About that same time the road was closed due to unsafe flooding conditions. That circumstance made it difficult for Edmonston residents, since Decatur Street was the main thoroughfare in the town, and there was no Kenilworth Avenue at the time. Many photos exist which show residents rowing boats or wading in high water along Decatur Street.
The Northeast Branch of the Anacostia River was dredged, the stream path was widened, and earthen dikes were constructed along the edges of the paths.
Members of the Edmonston Volunteer Fire Department, shown below, were also civil defense workers in the 1940’s. The department disbanded after World War II.
Moving into the 1950’s & 60’s
In 1949 the town established a police force. Prior to that time law and order were maintained by marshals, one of whom had been a Mr. Page. Mr. Page’s son, George W. Page, Sr., had served at one time as a volunteer policeman, purchasing his own uniform and using his own car. He was named police chief when the paid force was established. Typical of the diversity of Edmonston’s residents, George Page later became a council member and mayor of the town. The town still has its own police department.
The current town hall was constructed in 1957, underwent some additions in subsequent years, and finally, in 1992, was renovated. The building holds police offices, a conference room, reception area, storage space, administrative offices and a large meeting room.
Long overdue flood relief came in the 1950’s, when the U.S. Army Corps of Engineers initiated a flood control project which included parts of Hyattsville, Edmonston, Riverdale, and Bladensburg.
In the 1960’s, the beginning of a political tradition began when Mary Giannakis was elected town treasurer, a position she held for 10 years. Her husband, Z. Steve Giannakis, became a council member and, later, the first finance officer for the town. In 1983, voters elected their daughter, Paulette Horan, as the town’s first woman mayor. A short time later the mayor’s husband, Joseph, was elected to the town council, making them the first wife and husband mayor and council member team in the state.
The first apartment project in the town was the Fountain Park Apartments, a 156 one- and two-bedroom unit development facing Kenilworth Avenue and constructed in 1965.
1980’s and Beyond
The town’s recreation building, known locally as the “Little Alamo,” was built in the 1980’s. Children go there after school to enjoy indoor and outdoor activities during the summer. The Recreation Council sponsors various holiday activities, including appearances by Santa Claus.
“Edmonston Has A Heart” became the motto of the town in 1985, when town residents raised thousands of dollars for a liver transplant needed by a baby whose grandparents lived in the town. While the operation was not successful, the community spirit generated by the project was transferred to other charitable projects in subsequent years.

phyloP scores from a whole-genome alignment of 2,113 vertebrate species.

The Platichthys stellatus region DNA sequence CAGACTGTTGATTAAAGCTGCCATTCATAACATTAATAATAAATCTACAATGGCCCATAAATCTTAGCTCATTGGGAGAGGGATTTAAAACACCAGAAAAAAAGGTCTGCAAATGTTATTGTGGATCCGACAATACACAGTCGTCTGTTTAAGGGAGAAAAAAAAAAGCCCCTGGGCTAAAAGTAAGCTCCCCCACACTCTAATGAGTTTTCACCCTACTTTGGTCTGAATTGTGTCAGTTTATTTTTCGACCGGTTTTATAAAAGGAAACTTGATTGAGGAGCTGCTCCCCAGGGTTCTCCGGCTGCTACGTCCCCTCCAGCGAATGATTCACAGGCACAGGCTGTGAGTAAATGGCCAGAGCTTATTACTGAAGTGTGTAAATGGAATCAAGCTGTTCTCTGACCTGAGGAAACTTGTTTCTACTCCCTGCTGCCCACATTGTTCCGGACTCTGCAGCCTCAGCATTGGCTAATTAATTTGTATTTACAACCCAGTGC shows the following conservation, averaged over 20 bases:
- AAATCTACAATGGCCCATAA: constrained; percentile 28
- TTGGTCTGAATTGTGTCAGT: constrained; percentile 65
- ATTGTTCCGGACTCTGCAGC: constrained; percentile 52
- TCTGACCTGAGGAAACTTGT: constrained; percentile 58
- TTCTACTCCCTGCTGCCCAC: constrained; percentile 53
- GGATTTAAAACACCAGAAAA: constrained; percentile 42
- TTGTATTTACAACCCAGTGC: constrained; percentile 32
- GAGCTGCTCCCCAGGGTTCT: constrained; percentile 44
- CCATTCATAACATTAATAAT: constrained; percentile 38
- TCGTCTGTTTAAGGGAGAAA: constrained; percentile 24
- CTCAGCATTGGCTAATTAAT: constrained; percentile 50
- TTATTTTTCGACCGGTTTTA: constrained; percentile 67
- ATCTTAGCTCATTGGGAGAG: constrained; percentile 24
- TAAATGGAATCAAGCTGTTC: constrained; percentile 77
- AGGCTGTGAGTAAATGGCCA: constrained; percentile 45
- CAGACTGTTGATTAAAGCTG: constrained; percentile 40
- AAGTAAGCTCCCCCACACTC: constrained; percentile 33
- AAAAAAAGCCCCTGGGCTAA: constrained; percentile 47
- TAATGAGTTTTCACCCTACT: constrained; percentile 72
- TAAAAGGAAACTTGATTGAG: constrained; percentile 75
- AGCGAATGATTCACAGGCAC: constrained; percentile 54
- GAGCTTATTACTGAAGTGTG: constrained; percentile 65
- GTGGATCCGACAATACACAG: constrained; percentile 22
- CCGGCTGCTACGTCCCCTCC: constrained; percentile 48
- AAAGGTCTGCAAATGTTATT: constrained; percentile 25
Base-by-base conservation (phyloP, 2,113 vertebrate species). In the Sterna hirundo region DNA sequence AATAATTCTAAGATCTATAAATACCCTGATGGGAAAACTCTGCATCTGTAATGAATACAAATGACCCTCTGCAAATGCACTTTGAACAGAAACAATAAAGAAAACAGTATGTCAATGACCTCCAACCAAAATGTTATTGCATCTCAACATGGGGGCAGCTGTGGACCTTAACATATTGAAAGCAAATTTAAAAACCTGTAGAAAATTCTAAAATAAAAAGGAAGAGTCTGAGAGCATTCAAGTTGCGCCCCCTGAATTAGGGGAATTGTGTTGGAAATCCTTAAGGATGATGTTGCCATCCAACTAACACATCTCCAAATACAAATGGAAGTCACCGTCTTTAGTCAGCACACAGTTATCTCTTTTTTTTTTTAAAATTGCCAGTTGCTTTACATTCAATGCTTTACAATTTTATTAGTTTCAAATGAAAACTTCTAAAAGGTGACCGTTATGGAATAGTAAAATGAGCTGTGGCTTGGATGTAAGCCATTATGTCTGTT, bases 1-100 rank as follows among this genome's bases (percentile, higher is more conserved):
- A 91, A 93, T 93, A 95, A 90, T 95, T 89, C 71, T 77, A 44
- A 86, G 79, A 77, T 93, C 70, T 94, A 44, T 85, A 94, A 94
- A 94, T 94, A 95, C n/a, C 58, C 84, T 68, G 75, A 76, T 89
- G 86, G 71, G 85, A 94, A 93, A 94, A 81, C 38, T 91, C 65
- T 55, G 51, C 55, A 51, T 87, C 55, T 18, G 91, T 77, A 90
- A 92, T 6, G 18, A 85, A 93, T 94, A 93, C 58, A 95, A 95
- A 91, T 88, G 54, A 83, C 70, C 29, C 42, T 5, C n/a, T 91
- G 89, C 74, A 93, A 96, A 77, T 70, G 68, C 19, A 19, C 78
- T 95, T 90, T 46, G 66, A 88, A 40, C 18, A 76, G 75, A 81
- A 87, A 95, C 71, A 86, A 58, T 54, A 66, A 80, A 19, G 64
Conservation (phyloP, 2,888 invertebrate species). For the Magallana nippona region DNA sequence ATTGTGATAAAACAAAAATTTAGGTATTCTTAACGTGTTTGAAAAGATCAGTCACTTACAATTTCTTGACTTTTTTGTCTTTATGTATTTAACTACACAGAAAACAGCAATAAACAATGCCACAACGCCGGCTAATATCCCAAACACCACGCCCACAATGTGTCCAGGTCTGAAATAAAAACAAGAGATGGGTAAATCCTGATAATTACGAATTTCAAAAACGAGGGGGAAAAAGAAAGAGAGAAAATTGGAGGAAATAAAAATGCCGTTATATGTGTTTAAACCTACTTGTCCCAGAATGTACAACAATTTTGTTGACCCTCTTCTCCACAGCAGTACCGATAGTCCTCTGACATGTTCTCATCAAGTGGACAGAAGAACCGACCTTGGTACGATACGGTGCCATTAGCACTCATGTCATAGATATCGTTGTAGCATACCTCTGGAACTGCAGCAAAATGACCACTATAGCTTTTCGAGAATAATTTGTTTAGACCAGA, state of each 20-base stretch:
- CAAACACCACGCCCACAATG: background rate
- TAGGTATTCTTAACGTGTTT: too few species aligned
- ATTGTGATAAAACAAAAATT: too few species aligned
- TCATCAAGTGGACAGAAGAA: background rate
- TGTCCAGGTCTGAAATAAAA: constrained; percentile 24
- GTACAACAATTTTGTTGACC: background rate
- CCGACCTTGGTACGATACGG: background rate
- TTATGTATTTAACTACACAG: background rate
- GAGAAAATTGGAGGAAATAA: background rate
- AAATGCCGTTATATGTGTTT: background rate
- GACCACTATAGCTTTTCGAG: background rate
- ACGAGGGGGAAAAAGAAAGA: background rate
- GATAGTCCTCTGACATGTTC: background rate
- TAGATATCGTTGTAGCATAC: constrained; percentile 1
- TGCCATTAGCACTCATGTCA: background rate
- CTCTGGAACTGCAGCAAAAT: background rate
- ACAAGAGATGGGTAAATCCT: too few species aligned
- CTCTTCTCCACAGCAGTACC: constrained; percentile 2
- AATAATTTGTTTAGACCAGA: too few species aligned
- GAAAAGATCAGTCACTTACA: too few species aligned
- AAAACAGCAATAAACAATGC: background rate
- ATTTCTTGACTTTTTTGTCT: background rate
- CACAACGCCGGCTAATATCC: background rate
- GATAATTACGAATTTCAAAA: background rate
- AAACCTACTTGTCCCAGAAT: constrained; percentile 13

In 1986 the town annexed land on the east side of Kenilworth Avenue, taking in several businesses in the process. Then, in 1991, Elizabeth’s Landing, a 30-unit single-family town home project, was constructed on Kenilworth Avenue.
By 1993, the first African-American was seated on the council. Tracy Farrish was appointed in that year, winning the office outright in the next year’s election.
Today, Edmonston continues to be a quiet community whose residents refuse to leave or who return to raise their own families if they do leave. Town officials hope that the closeness of the Edmonston community will linger into the next century and that those who start new families there will have the same affection for their home town as did others before them.
Floods and other adversities could not break the will of the citizens in the past, who stepped up to the challenges and met them head-on. The diversity and spirit of independence which characterized those early settlers of Edmonston still hold forth in the town today.
More about the History of Edmonston
Community members are encouraged to submit historical photographs or information they possess regarding the history of the town. Edmonston is a great town. Help us preserve its past, to ensure a prosperous future.
Most of the above information about Edmonston’s history was obtained from the book entitled Proud Past Promising Future, and was reprinted with the permission of the author, George D. Denny, Jr.